Background of Beowulf•Although Beowulf is consideredEnglish literature, it is not set inEngland•Germanic tribes invaded present-day England in the fifth-century AD;they brought their stories with them
Who is Beowulf?Beowulf is a great warrior who comes to the aid of a groupof people whose lives are in jeopardy. Later in his life, hebecomes king.
Where is Beowulf from?Beowulf is a Geatwarrior who crosses thesea to come to the aid ofthe Danes.Beowulf later returns toSweden to succeed hisuncle as king of theGeats.The Geats are frompresent-day Sweden.
Major Issues of BeowulfAbove is a picture of the only surviving manuscript of Beowulf.
Beowulf: Setting Issues The narrative is set in pre-Christian past. However, England had become Christian by the time it was composed Setting—late 5th to early 6th century (400- 500) AD Composition date—most scholars believe that it was composed sometime between 8th and 10th century (700-900) AD Because of these facts, there are elements of Christianity and paganism in Beowulf
Beowulf: Major IssuesAs we read and discussBeowulf, you should alsoconsider these issues …
Think about … What is the attitude of the poet to Beowulf? Is this poem a monster tale? Based on your reading of Beowulf, what qualities or values did the Anglo- Saxons admire? Is Beowulf a type of
Think about … Symbols and their importance. What do the following items symbolize? Herot Grendel (esp. the claw and the head) the lair of Grendel and his mother the dragon’s hoard
Consider for the following as youread …Epic: a long narrative poem about theadventures of a heroAlliteration: repetition of consonant sounds.Anglo-Saxon poetry consists of two half linesfeaturing alliteration separated by a caesuraCaesura: pause in a line of poetry, usually inthe middle of the line
Critical Terms (cont.)Wyrd: Anglo-Saxon word which refers to a mixture offate and happening in BeowulfWergild: literally, ―man-payment,‖ a term referring to thepayment made to the family of a slain kinsman intendedto prevent them from taking revenge against the slayerDom: refers to the fame which pagan Germanic heroessought to gain for themselves on earth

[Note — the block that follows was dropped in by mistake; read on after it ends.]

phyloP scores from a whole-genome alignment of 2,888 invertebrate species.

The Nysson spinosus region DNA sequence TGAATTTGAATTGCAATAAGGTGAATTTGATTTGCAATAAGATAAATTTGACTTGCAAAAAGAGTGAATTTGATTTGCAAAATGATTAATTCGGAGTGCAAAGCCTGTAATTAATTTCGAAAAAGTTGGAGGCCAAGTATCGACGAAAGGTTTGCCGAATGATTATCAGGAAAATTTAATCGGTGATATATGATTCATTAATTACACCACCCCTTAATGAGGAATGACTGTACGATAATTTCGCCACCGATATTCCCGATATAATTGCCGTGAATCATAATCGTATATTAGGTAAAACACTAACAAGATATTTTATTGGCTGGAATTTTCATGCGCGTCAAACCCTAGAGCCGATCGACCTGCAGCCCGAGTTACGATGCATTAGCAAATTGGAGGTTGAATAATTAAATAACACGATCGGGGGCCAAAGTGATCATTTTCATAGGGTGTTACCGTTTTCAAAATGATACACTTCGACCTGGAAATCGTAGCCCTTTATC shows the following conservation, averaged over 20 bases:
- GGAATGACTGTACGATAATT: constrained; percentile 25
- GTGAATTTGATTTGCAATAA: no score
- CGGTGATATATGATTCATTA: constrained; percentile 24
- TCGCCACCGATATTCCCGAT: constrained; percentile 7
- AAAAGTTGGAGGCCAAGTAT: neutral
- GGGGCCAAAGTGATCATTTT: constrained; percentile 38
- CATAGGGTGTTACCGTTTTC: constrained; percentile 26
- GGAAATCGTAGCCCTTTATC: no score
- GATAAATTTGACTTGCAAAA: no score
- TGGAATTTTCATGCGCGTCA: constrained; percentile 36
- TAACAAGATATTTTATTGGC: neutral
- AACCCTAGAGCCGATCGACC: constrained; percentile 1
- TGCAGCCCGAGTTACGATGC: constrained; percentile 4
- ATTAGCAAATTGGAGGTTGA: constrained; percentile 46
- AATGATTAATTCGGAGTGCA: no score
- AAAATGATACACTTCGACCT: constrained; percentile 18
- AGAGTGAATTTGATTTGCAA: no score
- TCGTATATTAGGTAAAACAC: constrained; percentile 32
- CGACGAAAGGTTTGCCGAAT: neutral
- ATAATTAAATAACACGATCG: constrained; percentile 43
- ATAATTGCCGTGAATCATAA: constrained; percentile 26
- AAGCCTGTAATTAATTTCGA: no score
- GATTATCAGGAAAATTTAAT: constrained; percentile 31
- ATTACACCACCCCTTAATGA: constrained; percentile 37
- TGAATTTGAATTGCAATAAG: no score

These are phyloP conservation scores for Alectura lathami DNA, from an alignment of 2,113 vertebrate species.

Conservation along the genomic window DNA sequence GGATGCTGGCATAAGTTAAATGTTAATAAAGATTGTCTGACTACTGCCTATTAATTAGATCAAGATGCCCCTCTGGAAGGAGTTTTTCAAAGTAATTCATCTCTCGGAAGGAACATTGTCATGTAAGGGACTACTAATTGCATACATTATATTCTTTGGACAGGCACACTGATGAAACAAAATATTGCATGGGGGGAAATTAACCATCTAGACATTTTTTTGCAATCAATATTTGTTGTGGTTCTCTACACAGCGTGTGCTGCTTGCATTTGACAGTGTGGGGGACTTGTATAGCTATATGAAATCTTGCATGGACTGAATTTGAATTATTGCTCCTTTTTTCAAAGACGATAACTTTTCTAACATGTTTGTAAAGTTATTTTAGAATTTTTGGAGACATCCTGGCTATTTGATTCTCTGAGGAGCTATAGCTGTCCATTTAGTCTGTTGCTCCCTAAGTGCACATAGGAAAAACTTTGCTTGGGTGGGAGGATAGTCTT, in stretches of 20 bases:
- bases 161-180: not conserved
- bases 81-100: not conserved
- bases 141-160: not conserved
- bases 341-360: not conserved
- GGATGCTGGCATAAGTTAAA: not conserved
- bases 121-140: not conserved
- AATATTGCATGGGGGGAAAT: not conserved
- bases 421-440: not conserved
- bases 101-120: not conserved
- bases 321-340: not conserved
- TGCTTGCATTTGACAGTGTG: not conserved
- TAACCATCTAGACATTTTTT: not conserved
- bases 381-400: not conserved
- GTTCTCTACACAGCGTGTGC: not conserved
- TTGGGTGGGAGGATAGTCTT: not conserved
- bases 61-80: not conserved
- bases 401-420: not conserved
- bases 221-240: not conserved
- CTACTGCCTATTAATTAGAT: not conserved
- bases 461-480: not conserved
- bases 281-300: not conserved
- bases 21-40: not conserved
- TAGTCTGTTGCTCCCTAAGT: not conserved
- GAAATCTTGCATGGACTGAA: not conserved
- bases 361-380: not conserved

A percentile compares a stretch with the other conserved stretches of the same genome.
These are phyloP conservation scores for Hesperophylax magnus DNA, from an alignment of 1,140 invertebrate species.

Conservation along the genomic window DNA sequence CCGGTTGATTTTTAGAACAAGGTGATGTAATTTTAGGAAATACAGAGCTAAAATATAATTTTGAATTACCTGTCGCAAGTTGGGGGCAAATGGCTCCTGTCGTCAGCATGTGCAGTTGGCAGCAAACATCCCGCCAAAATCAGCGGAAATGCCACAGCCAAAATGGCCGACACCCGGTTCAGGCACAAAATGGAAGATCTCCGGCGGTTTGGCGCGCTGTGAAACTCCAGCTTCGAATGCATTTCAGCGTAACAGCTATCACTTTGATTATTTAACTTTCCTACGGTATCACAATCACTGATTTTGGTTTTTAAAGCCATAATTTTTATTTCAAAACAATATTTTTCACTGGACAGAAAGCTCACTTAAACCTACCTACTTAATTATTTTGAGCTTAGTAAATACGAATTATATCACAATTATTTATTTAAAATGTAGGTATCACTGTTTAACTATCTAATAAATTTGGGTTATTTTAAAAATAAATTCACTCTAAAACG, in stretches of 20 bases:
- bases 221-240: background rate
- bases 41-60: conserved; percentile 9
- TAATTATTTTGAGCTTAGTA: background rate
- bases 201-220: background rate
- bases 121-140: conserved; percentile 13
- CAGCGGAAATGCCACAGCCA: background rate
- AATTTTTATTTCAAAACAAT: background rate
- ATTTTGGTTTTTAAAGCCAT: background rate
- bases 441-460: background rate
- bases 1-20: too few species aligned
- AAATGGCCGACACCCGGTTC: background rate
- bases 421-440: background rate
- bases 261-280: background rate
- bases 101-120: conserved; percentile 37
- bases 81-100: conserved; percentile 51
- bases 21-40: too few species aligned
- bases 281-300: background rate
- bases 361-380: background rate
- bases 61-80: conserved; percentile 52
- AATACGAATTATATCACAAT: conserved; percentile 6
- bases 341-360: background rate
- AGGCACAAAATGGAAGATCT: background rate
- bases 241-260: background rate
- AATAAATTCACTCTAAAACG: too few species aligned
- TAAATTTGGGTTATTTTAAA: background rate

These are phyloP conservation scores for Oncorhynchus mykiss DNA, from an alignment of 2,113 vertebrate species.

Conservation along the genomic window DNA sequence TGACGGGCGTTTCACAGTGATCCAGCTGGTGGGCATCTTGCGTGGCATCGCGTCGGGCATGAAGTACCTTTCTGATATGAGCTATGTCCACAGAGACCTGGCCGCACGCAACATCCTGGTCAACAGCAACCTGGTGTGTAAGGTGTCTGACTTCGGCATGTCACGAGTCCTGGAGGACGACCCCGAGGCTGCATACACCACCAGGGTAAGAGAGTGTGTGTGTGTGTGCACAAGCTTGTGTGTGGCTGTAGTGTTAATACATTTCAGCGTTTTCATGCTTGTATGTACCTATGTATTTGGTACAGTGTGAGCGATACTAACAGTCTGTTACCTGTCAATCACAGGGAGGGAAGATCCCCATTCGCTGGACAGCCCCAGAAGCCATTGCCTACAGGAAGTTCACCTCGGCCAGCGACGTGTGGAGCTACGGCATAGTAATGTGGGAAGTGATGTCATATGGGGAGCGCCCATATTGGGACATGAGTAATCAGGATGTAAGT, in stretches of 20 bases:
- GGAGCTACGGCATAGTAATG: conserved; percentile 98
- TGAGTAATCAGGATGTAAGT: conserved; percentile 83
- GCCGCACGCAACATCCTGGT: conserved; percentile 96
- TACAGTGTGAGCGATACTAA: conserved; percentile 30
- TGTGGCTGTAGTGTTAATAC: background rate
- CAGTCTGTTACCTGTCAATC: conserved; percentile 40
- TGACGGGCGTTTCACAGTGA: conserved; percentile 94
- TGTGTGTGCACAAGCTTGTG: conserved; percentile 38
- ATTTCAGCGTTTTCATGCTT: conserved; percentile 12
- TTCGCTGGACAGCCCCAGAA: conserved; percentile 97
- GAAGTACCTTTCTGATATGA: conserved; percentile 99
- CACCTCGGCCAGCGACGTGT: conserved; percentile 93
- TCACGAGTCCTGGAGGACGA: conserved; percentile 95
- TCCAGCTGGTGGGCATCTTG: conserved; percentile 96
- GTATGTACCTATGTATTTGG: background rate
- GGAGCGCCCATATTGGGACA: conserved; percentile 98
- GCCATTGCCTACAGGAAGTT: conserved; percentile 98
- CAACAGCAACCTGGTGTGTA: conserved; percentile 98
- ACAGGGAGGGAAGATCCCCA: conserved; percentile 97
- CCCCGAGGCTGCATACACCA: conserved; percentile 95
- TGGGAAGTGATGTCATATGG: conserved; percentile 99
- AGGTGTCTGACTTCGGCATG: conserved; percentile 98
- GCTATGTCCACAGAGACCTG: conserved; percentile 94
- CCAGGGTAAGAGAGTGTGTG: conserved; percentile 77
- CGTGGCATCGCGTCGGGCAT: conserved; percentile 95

Critical Terms (cont.)Kenning: a poetic device used by Anglo-Saxonpoets. It is a descriptive expression, oftenmetaphoric, employing compound terms; e.g. ―ring-giver‖ for king, ―heaven’s candle‖ for sun, and―whale-road‖ for sea.Comitatus: a Latin term describing the militarybonds for Anglo-Saxon society. The comitatusconsisted of a lord and his warriors who show fierceloyalty to him. The lord-warrior bonds werecemented by gift-giving.
Before Beowulf was written …it was not only spoken, itwas sung!
The Anglo-Saxon tradition of thescopThe scops (pronounced ―shopes‖) wereboth composers and storytellers whotraveled from court to court and village tovillage. People would gather around tohear the stories recited and chanted andsung. Simply put, the scops wereentertainers.
The following are characteristics ofmost epics: Hero, usually male, is of noble birth; often of legendary importance Hero’s character traits reflect ideals of his society Hero performs courageous and sometimes superhuman deeds Action of the hero often determine the fate of the nation or a group of people
The following arecharacteristics of most epics(cont.): The setting is vast in scope, often involving more than one nation The poet uses formal and serious language Major characters often deliver long speeches
The following are characteristicsof most epics (cont.):Plot complicated by supernatural beings andmay involve a dangerous journey throughforeign landsThe poem reflects timeless values such ascourage and honorThe poem treats universal themes such asgood and evil or life and death
Connect Beowulf to your life…Turn to p. 30 in your textRead the Connect to Your Life paragraphThink of the qualities that make peopleheroes in your life
“a powerful monster livingin the darkness” Open your book to p. 33
Grendel Review ll. 1-29 What are the origins of Grendel? What kind of inverse values and ethics does Grendel embody?Anglo-Saxon literary culture, all monstrous beingsdescended from Cain, perhaps reflecting the strongtaboo against kin-slaying so important in Anglo-Saxonlaw and culture.